|Motif the First|
|Motif the Second|
A favorite subject of discussion among mystery book authors is book covers. I could just as easily have typed "subject of complaint." Bestsellers can complain about the way their books are translated onto film. The rest of us have to be content with complaining about how our characters are depicted on book jackets. That's not to say that every author dislikes his or her covers, but it's a lucky writer who's never been let down once by a cover designer.
When my Owen Keane series started, St. Martin's commissioned covers that were dark, moody, and, I thought at the time, rather artsy. Keane is a failed seminarian whose investigations often involve metaphysics, so I couldn't exactly blame them. I liked the covers, but I still felt a nameless void. I didn't diagnose it until Worldwide began bringing the books out as paperbacks. Then I realized what I'd been longing for: Hardy Boys book covers. With the Worldwide editions, I got them.
Compare the two covers for Live To Regret. They're very similar in subject and composition, but the cover on the right is recognizably from the Hardy Boys school. The second figure, the follower, is represented only by a shadow. The implication is that the first figure (a very small one at the top of the boardwalk) has someone sneaking up behind him, as in Hardy Boys Motif #2 described above.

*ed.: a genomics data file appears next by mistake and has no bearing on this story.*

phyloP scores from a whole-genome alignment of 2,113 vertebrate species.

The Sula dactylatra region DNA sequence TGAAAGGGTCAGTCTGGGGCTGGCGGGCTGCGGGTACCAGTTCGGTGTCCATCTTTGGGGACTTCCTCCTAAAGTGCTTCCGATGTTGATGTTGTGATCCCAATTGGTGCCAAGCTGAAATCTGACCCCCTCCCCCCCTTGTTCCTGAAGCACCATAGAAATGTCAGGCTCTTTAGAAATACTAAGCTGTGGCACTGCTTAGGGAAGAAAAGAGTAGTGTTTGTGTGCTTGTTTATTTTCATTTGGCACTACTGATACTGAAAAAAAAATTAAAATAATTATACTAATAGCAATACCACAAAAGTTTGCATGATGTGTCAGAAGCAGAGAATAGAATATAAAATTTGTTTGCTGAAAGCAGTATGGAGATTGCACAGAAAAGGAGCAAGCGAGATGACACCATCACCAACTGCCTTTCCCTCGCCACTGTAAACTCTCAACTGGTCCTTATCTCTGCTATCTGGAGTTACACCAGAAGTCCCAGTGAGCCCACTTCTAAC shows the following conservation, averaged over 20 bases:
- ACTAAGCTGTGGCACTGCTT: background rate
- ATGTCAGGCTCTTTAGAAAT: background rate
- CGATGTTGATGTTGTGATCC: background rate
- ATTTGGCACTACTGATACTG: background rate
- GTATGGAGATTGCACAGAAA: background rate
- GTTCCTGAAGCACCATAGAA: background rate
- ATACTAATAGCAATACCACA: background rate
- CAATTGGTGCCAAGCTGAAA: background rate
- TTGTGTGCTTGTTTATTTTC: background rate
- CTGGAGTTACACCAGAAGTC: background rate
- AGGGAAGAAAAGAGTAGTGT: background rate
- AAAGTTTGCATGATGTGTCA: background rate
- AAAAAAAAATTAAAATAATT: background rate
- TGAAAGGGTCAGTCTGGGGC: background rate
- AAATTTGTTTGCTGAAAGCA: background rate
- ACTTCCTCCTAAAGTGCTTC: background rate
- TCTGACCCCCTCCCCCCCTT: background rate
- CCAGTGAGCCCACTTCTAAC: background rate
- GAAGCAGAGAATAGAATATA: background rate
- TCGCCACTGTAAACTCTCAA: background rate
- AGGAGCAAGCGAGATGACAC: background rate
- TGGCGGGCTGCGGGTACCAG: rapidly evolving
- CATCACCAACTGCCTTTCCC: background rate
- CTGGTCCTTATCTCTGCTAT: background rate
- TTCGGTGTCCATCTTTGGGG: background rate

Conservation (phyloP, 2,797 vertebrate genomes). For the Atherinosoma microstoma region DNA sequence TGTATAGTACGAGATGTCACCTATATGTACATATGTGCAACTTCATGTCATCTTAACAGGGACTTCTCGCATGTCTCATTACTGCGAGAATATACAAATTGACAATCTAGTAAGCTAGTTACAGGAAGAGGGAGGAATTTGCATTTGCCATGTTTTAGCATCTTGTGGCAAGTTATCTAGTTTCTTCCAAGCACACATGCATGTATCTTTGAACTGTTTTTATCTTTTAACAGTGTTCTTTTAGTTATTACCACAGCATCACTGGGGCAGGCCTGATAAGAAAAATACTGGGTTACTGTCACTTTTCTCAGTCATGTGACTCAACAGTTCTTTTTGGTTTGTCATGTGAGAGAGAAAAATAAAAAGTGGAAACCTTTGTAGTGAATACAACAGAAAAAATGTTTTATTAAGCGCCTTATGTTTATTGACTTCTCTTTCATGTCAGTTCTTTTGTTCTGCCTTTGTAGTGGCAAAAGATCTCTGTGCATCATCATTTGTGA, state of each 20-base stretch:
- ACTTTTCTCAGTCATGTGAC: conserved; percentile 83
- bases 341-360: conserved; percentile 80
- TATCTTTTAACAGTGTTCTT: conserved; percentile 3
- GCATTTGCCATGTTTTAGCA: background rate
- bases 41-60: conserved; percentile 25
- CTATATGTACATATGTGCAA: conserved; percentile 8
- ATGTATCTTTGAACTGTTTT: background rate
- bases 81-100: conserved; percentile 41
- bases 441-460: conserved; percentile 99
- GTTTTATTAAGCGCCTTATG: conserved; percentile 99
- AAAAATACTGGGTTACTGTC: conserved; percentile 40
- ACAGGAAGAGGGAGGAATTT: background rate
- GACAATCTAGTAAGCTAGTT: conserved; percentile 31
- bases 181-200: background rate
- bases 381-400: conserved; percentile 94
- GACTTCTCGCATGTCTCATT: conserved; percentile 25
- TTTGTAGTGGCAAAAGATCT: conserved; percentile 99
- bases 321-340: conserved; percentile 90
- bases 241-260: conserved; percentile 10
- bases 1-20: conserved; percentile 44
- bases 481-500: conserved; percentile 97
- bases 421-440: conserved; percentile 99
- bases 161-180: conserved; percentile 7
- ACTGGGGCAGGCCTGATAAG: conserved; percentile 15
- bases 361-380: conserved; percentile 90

The sinister shadow would appear often on my subsequent Worldwide covers. It's an authentic variation on Hardy Boys Motif #2, as the cover on the right demonstrates.
Hardy Boys Motif #1 (see example on the left) was also represented in my Worldwide editions, by the cover for The Ordained. That's Keane concealed behind the tree. It could easily be the cover for The Twisted Claw or The Hooded Hawk.
I had one more brush (no pun intended) with a Hardy Boys cover, and that was when Hayakawa brought out a Japanese edition of The Lost Keats. Its cover shows Keane leaning against his faithful Karmann-Ghia, which looks showroom new despite being described in the book as being equal parts rusted steel and body putty. Keane doesn't look like his description, either, but when I saw him, I smiled. He looks like a close relation of Joe Hardy after Joe had gotten his late '60s makeover. Come to think of it, Keane is a relation. Maybe a first cousin, once removed.
Owen Keane returns to a book jacket this fall. It will be wrapped round his first book-length adventure to be published in fourteen years. I'll have more to say about that adventure, Eastward In Eden (and its cover), in a later post. For now, thanks again, Dale, for the Memory Lane trip. And, Frank and Joe, look out behind you!